Let us be honest: Although the Spitzenkandidaten are currently touring Europe like third-rate rock stars in an attempt to make themselves known to voters, most of them deep in their heart already suspect the top candidate process is a dead end. And here’s why.
Everybody knows which playbook the lead candidate process could follow in theory this time – in practice, it looks doomed to fail. But let us take a look back.
It is 2014. The euro crisis is largely over but the fallout in the form of all-time low public trust level in the European institutions sits round the neck of Europeans citizens and politicians alike.
After years of complaints that the EU’s top jobs were handed out on the basis of backroom deals and handshake agreements between national leaders, the Spitzenkandidat process was informally established in 2014.
Not written in stone into the EU treaties but a more vague treaty provision, the decision was made per informal agreement between the main European political parties, the European Council and the European Parliament.
The Council, acting by qualified majority, is to nominate for Parliament’s approval a Commission president “taking account of the results of the European Parliament election.”
As the top candidate for the European People’s Party (EPP), Luxembourg’s Jean-Claude Juncker found himself elevated to the Commission presidency.
The Spitzenkandidaten scheme worked for Juncker, a rare example of a politician who gives the appearance of a dull bureaucrat while also having a personality, and his promise of a “last chance Commission” fit the mood of the times.
“After the election results are out, parties will very quickly need to come back together to make decisions,” Klaus Welle, the Parliament’s Secretary General – and a rival to Martin Selmayr in the ‘prince of darkness’ stakes – said at an event in Brussels today. This has to happen “in 24 to 48 hours”, otherwise it could “derail the process” and the Council would seize the opportunity.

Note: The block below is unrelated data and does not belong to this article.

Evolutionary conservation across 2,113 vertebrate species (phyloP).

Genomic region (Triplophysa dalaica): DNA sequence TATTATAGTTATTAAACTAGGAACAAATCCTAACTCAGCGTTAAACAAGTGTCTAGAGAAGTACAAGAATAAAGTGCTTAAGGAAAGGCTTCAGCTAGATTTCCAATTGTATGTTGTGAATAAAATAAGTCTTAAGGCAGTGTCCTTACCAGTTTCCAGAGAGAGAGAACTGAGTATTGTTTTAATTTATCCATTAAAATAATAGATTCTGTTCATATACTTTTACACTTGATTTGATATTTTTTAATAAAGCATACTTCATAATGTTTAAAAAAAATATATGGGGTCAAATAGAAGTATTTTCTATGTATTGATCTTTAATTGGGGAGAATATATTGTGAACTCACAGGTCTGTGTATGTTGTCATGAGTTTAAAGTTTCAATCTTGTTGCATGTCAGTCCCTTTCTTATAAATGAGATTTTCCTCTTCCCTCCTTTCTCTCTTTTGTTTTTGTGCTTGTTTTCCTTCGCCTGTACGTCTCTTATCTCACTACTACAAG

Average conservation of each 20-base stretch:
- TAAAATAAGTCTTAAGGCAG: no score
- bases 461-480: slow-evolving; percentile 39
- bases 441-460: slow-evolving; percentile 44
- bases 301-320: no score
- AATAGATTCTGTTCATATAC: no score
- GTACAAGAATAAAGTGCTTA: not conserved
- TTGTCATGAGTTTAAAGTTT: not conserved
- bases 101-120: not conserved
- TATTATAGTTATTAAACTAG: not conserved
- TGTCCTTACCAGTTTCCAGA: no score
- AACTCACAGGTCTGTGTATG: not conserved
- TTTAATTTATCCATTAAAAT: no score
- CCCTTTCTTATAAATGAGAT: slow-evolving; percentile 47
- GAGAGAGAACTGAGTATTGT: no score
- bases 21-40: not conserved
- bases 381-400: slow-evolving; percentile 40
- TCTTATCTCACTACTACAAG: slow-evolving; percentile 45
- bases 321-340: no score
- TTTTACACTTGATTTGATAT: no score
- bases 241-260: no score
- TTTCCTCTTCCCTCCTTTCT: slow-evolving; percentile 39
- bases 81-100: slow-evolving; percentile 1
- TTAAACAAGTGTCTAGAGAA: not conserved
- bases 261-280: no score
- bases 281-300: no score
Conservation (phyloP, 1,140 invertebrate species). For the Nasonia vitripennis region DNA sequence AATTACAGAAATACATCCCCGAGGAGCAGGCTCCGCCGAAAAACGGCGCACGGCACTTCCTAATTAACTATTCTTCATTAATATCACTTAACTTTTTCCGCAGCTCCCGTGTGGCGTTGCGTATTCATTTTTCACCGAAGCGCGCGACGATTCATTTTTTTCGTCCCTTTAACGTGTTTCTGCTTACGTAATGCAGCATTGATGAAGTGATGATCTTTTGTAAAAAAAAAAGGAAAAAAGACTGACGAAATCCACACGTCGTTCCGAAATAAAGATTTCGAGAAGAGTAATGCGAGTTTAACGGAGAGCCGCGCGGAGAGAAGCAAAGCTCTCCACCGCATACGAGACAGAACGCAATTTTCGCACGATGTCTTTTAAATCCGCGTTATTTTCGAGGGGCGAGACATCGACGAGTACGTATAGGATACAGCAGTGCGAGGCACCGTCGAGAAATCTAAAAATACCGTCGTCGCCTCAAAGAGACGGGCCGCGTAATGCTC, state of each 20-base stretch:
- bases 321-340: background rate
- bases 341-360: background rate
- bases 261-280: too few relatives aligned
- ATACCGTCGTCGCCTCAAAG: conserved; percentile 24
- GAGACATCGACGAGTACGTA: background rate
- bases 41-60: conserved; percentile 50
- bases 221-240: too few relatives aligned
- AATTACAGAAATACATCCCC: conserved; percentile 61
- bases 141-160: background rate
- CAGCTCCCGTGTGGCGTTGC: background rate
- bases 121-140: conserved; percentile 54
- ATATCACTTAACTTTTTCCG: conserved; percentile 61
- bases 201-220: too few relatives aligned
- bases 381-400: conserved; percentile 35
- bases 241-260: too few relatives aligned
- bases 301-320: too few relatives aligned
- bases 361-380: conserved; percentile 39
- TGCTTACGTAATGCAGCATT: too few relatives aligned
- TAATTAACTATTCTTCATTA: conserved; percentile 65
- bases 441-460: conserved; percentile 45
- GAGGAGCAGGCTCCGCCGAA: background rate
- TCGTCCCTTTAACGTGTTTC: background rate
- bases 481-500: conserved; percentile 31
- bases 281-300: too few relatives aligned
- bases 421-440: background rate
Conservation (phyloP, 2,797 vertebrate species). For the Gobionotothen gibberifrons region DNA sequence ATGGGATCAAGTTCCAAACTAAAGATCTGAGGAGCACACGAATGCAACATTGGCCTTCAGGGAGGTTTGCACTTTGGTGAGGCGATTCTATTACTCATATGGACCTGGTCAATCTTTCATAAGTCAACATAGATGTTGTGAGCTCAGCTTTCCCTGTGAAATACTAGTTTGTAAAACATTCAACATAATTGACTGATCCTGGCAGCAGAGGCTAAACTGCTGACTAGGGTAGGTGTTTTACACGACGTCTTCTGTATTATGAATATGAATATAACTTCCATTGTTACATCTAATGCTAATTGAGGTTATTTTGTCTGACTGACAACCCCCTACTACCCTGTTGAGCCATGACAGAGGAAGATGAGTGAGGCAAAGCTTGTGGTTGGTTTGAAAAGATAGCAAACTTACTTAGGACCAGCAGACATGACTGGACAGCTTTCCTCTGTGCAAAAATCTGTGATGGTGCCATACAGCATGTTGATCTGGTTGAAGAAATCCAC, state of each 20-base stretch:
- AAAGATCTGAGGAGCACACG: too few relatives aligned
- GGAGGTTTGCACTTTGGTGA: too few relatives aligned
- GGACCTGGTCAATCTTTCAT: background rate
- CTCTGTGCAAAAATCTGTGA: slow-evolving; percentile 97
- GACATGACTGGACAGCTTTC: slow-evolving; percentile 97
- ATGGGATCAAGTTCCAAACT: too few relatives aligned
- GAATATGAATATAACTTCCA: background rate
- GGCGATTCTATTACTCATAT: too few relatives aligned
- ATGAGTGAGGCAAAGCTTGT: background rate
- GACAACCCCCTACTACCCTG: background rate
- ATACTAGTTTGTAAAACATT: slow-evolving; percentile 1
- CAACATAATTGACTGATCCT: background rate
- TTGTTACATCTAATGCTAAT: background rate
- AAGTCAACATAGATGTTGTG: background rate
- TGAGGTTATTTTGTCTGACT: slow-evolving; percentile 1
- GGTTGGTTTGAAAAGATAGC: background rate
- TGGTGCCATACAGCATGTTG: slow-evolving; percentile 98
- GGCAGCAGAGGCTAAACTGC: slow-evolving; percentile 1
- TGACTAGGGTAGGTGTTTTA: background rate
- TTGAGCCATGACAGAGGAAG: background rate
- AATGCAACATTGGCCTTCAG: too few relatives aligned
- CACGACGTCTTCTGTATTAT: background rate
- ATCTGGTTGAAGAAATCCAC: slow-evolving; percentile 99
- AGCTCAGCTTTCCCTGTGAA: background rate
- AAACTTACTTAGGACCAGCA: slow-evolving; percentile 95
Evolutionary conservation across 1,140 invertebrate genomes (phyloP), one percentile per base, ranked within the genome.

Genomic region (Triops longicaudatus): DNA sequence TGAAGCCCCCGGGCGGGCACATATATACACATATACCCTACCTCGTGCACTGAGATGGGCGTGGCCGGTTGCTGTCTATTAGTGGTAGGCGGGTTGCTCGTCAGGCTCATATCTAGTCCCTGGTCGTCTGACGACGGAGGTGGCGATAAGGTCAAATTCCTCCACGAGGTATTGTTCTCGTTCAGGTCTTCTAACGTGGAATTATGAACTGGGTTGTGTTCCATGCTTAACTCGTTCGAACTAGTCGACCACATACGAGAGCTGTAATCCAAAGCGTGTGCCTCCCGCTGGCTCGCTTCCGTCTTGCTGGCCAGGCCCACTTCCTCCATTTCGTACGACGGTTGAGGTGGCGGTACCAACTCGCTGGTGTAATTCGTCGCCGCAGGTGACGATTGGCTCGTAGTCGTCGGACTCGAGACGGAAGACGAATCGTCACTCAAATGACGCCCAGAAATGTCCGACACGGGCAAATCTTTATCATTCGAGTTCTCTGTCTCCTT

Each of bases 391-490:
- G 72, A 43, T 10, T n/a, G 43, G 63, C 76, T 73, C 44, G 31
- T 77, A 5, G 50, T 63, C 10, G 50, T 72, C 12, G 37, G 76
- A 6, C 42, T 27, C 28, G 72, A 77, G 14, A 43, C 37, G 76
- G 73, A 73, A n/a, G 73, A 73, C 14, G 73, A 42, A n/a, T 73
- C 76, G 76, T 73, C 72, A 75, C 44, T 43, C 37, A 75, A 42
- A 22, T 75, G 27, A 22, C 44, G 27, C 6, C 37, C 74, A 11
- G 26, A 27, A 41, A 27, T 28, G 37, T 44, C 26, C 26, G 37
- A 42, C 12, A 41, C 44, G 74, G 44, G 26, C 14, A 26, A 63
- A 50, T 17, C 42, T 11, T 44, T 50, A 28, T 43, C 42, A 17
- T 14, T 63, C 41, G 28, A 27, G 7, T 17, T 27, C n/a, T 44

As an experienced prime minister, Juncker met the unwritten “one of us” requirement set by Jacques Delors. And with the grand coalition between Christian Democrats and Socialists still intact, he was the most acceptable cross-party pick, describing himself as a ‘Christian Social Democrat’.
Also, five years ago, the big political groups in Parliament, marshalled by president Martin Schulz and EPP leader Joseph Daul were keen to protect the process.
Back to 2019, and with the European elections 82 days away, we find ourselves in a completely different situation.
Although some have ministerial experience, none of the Spitzenkandidaten is a former head of state or government, which in the eyes of the Council would not qualify them as “one of us”. Although strong candidates, few if any of them could secure cross-party support.
French president Emmanuel Macron and his En Marche are a disturbance in the system itself and as he could end up as the kingmaker, this adds another unknown feature in the process.
Barring a miracle, the EPP will still be the biggest party after the May poll. But both the EPP and the Socialists face their own internal battles and lack the cohesion needed to defy EU leaders. That makes it more likely that EU leaders will take the Spitzenkandidat process back into their own hands.
Bad news for Manfred Weber, good news for Michel Barnier and other compromise candidates.
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by Alexandra Brzozowski
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Not enough time to check out all Europe-wide news this morning? Have a look at today’s editions of The Capitals with Greece’s Tsipras attacking Europe’s far-right, Macron’s EU vision and some ‘galactic scale stupidity’. Want more of this? You can subscribe to the daily newsletter here.
Look out for…
Commissioner Cecilia Malmström in Washington DC where she will meet the United States Trade Representative in an attempt to build bridges in the looming EU-US trade war.
Views are the author’s
[Edited by Benjamin Fox]